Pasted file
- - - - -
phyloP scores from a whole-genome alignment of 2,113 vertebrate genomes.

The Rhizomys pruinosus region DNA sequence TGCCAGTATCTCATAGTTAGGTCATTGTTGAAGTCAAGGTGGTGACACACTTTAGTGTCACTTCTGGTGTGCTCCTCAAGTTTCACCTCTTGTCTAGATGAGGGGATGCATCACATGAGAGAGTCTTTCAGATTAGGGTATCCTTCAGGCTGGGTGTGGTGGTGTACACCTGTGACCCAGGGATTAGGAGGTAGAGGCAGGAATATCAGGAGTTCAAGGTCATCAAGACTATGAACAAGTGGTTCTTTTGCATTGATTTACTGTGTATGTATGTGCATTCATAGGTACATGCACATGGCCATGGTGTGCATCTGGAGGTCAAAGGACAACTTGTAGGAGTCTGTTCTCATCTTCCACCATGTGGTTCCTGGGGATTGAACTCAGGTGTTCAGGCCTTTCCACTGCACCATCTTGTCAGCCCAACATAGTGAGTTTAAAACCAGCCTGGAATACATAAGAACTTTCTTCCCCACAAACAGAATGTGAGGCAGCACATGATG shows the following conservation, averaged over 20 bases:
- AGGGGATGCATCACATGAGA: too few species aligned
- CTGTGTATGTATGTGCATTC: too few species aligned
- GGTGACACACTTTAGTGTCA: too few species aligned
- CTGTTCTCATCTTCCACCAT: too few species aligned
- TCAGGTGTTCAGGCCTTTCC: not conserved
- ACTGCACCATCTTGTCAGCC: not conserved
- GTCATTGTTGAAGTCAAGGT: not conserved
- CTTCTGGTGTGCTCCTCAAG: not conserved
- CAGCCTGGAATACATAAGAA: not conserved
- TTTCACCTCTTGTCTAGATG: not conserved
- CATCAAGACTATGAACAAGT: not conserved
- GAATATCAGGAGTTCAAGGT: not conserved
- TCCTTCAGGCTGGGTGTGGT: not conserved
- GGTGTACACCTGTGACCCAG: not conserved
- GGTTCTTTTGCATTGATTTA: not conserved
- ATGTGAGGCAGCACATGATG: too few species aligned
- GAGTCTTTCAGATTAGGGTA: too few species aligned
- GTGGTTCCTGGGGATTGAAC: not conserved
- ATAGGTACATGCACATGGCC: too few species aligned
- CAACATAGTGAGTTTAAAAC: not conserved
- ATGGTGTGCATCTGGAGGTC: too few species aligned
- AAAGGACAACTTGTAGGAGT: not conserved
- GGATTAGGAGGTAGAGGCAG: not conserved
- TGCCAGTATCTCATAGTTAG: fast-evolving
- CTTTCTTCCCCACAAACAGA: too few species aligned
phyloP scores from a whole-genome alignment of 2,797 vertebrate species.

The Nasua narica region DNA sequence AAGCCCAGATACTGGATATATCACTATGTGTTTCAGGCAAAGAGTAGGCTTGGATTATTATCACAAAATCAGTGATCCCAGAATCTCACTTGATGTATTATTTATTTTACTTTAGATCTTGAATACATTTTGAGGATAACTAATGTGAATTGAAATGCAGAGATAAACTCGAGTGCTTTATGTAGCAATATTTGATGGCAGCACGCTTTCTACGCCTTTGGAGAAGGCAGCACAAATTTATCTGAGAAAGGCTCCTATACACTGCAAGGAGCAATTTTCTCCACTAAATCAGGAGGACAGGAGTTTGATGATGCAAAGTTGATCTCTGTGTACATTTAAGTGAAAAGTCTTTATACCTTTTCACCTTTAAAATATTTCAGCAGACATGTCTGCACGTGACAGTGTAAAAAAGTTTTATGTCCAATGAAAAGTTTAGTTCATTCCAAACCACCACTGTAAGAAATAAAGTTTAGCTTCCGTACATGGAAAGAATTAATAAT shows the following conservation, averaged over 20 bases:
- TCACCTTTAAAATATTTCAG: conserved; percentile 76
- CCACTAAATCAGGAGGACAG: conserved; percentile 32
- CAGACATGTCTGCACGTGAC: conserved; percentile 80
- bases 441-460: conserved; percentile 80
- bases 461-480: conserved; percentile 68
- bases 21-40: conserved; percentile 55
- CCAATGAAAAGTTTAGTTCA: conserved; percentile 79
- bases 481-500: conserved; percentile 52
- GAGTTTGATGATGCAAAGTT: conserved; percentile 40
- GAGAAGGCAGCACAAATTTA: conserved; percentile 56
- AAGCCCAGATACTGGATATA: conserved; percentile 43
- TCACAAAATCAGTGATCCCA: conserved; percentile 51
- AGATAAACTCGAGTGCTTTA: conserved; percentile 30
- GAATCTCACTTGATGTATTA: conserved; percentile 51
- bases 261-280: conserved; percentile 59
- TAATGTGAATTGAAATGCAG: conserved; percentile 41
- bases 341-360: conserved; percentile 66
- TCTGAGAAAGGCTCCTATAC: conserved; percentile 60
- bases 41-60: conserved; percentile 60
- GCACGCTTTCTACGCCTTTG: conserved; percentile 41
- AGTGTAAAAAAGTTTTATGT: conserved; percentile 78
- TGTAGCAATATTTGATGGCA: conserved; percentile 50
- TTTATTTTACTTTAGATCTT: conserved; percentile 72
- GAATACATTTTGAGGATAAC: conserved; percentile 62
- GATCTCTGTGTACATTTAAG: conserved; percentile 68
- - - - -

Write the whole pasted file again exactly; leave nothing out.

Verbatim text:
phyloP scores from a whole-genome alignment of 2,113 vertebrate genomes.

The Rhizomys pruinosus region DNA sequence TGCCAGTATCTCATAGTTAGGTCATTGTTGAAGTCAAGGTGGTGACACACTTTAGTGTCACTTCTGGTGTGCTCCTCAAGTTTCACCTCTTGTCTAGATGAGGGGATGCATCACATGAGAGAGTCTTTCAGATTAGGGTATCCTTCAGGCTGGGTGTGGTGGTGTACACCTGTGACCCAGGGATTAGGAGGTAGAGGCAGGAATATCAGGAGTTCAAGGTCATCAAGACTATGAACAAGTGGTTCTTTTGCATTGATTTACTGTGTATGTATGTGCATTCATAGGTACATGCACATGGCCATGGTGTGCATCTGGAGGTCAAAGGACAACTTGTAGGAGTCTGTTCTCATCTTCCACCATGTGGTTCCTGGGGATTGAACTCAGGTGTTCAGGCCTTTCCACTGCACCATCTTGTCAGCCCAACATAGTGAGTTTAAAACCAGCCTGGAATACATAAGAACTTTCTTCCCCACAAACAGAATGTGAGGCAGCACATGATG shows the following conservation, averaged over 20 bases:
- AGGGGATGCATCACATGAGA: too few species aligned
- CTGTGTATGTATGTGCATTC: too few species aligned
- GGTGACACACTTTAGTGTCA: too few species aligned
- CTGTTCTCATCTTCCACCAT: too few species aligned
- TCAGGTGTTCAGGCCTTTCC: not conserved
- ACTGCACCATCTTGTCAGCC: not conserved
- GTCATTGTTGAAGTCAAGGT: not conserved
- CTTCTGGTGTGCTCCTCAAG: not conserved
- CAGCCTGGAATACATAAGAA: not conserved
- TTTCACCTCTTGTCTAGATG: not conserved
- CATCAAGACTATGAACAAGT: not conserved
- GAATATCAGGAGTTCAAGGT: not conserved
- TCCTTCAGGCTGGGTGTGGT: not conserved
- GGTGTACACCTGTGACCCAG: not conserved
- GGTTCTTTTGCATTGATTTA: not conserved
- ATGTGAGGCAGCACATGATG: too few species aligned
- GAGTCTTTCAGATTAGGGTA: too few species aligned
- GTGGTTCCTGGGGATTGAAC: not conserved
- ATAGGTACATGCACATGGCC: too few species aligned
- CAACATAGTGAGTTTAAAAC: not conserved
- ATGGTGTGCATCTGGAGGTC: too few species aligned
- AAAGGACAACTTGTAGGAGT: not conserved
- GGATTAGGAGGTAGAGGCAG: not conserved
- TGCCAGTATCTCATAGTTAG: fast-evolving
- CTTTCTTCCCCACAAACAGA: too few species aligned
phyloP scores from a whole-genome alignment of 2,797 vertebrate species.

The Nasua narica region DNA sequence AAGCCCAGATACTGGATATATCACTATGTGTTTCAGGCAAAGAGTAGGCTTGGATTATTATCACAAAATCAGTGATCCCAGAATCTCACTTGATGTATTATTTATTTTACTTTAGATCTTGAATACATTTTGAGGATAACTAATGTGAATTGAAATGCAGAGATAAACTCGAGTGCTTTATGTAGCAATATTTGATGGCAGCACGCTTTCTACGCCTTTGGAGAAGGCAGCACAAATTTATCTGAGAAAGGCTCCTATACACTGCAAGGAGCAATTTTCTCCACTAAATCAGGAGGACAGGAGTTTGATGATGCAAAGTTGATCTCTGTGTACATTTAAGTGAAAAGTCTTTATACCTTTTCACCTTTAAAATATTTCAGCAGACATGTCTGCACGTGACAGTGTAAAAAAGTTTTATGTCCAATGAAAAGTTTAGTTCATTCCAAACCACCACTGTAAGAAATAAAGTTTAGCTTCCGTACATGGAAAGAATTAATAAT shows the following conservation, averaged over 20 bases:
- TCACCTTTAAAATATTTCAG: conserved; percentile 76
- CCACTAAATCAGGAGGACAG: conserved; percentile 32
- CAGACATGTCTGCACGTGAC: conserved; percentile 80
- bases 441-460: conserved; percentile 80
- bases 461-480: conserved; percentile 68
- bases 21-40: conserved; percentile 55
- CCAATGAAAAGTTTAGTTCA: conserved; percentile 79
- bases 481-500: conserved; percentile 52
- GAGTTTGATGATGCAAAGTT: conserved; percentile 40
- GAGAAGGCAGCACAAATTTA: conserved; percentile 56
- AAGCCCAGATACTGGATATA: conserved; percentile 43
- TCACAAAATCAGTGATCCCA: conserved; percentile 51
- AGATAAACTCGAGTGCTTTA: conserved; percentile 30
- GAATCTCACTTGATGTATTA: conserved; percentile 51
- bases 261-280: conserved; percentile 59
- TAATGTGAATTGAAATGCAG: conserved; percentile 41
- bases 341-360: conserved; percentile 66
- TCTGAGAAAGGCTCCTATAC: conserved; percentile 60
- bases 41-60: conserved; percentile 60
- GCACGCTTTCTACGCCTTTG: conserved; percentile 41
- AGTGTAAAAAAGTTTTATGT: conserved; percentile 78
- TGTAGCAATATTTGATGGCA: conserved; percentile 50
- TTTATTTTACTTTAGATCTT: conserved; percentile 72
- GAATACATTTTGAGGATAAC: conserved; percentile 62
- GATCTCTGTGTACATTTAAG: conserved; percentile 68